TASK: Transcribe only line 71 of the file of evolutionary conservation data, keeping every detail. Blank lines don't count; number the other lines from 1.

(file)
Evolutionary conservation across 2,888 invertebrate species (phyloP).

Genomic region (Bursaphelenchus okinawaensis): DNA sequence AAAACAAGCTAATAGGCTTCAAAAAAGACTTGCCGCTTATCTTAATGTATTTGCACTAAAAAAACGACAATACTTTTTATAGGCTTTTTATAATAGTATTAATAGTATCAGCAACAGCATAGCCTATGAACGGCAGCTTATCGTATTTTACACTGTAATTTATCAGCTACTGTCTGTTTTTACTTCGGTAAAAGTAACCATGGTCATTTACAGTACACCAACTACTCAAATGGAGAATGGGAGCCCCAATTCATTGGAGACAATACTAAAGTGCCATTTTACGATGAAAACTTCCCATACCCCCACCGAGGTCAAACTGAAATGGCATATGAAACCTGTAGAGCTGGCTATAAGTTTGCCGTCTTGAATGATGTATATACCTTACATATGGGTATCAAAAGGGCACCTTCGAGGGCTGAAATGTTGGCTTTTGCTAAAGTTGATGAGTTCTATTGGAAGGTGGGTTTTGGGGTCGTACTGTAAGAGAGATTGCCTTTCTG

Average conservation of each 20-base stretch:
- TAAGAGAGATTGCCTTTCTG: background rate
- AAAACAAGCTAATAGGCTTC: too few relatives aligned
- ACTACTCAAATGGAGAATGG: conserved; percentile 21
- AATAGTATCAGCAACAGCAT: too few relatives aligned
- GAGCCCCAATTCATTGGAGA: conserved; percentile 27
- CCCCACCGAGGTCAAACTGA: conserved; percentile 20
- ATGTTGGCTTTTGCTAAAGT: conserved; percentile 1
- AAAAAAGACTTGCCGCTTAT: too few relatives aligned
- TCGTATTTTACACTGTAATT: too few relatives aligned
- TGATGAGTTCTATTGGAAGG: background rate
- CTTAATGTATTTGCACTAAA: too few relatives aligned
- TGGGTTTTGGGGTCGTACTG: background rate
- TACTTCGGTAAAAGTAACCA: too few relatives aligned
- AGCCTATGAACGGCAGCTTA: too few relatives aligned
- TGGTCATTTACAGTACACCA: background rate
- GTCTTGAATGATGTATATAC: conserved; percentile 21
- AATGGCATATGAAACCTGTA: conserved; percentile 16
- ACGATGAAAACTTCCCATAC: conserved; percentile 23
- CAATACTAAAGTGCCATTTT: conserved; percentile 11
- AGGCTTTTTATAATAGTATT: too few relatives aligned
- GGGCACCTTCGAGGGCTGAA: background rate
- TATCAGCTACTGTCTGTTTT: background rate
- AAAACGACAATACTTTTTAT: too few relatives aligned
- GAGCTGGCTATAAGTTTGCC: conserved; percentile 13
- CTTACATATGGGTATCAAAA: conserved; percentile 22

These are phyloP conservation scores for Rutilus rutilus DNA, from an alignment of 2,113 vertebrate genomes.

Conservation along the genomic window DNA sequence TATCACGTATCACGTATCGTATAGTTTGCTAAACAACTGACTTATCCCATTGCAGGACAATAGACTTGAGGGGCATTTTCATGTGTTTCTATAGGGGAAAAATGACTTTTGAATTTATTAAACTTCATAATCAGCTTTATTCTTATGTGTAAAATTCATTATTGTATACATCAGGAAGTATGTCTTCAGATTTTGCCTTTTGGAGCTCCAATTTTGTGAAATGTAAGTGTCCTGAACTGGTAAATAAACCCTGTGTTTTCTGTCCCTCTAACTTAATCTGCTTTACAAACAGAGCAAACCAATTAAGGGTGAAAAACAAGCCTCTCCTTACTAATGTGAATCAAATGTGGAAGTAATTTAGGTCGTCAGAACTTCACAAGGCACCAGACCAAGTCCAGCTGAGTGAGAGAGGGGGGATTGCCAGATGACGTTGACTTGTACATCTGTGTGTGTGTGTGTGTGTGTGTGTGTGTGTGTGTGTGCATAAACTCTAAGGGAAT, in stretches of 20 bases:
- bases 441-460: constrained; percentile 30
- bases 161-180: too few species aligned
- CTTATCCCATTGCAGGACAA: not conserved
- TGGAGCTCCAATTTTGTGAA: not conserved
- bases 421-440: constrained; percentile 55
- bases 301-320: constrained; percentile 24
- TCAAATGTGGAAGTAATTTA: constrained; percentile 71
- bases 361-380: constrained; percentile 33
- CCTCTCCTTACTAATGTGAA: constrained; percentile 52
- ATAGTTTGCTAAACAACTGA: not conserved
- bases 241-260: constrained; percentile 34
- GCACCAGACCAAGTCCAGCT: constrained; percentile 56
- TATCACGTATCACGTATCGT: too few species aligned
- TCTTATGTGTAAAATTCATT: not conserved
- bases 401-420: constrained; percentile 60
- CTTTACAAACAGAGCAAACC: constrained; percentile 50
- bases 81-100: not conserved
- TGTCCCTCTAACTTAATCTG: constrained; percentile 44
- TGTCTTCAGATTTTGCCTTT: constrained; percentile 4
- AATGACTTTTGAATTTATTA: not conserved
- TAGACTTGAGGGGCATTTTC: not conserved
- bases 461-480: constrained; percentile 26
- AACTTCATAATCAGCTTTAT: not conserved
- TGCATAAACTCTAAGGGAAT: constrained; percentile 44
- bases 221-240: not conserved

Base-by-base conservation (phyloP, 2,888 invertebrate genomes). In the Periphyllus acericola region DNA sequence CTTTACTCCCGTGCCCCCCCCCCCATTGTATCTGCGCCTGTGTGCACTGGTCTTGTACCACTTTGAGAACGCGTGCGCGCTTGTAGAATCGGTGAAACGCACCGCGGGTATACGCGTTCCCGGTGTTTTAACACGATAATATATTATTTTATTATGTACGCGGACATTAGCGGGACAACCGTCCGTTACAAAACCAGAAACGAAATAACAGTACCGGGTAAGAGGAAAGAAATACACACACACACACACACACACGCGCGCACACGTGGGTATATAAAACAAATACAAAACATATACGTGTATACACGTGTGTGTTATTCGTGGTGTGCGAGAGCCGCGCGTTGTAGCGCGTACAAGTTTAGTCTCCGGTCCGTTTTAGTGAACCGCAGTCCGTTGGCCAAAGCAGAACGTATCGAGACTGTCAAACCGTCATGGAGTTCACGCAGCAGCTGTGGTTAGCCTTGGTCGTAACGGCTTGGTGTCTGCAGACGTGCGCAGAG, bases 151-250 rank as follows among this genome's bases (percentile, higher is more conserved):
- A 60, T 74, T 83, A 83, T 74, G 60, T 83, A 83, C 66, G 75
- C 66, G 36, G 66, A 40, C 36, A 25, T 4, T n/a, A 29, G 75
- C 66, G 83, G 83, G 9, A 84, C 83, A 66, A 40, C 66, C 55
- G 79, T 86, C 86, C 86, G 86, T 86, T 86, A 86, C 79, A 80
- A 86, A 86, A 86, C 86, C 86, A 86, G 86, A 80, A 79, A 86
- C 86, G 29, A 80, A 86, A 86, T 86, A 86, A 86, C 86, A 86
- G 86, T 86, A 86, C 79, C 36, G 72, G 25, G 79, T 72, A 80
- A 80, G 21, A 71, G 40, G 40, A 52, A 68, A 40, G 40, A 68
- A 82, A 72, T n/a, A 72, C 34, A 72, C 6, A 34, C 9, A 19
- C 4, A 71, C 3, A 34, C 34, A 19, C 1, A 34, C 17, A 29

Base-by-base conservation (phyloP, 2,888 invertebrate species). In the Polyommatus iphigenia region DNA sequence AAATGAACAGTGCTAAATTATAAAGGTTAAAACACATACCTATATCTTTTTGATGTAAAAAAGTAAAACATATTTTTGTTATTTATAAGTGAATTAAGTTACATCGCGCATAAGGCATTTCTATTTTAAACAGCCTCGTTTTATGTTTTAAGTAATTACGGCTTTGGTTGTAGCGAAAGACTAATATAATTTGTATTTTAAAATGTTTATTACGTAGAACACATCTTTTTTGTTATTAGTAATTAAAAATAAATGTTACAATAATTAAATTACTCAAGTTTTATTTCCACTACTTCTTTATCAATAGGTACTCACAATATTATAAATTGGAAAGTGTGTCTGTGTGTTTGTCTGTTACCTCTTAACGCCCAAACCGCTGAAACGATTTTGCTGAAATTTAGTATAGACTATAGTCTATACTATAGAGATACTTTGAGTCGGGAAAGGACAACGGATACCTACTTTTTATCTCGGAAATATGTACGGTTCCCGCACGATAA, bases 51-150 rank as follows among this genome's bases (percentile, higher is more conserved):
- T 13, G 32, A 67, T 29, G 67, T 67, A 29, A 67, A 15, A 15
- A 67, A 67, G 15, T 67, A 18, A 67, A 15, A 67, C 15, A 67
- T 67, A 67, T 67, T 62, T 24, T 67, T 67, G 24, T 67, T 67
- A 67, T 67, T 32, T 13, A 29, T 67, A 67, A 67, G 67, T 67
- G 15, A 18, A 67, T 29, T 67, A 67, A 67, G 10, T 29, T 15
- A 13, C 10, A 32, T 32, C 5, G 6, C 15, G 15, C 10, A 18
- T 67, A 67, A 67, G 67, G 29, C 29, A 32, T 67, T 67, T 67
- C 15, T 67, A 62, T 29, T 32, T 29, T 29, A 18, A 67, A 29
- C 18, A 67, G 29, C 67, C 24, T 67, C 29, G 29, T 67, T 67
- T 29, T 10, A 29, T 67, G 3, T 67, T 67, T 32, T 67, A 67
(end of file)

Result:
- A 67, T 67, T 32, T 13, A 29, T 67, A 67, A 67, G 67, T 67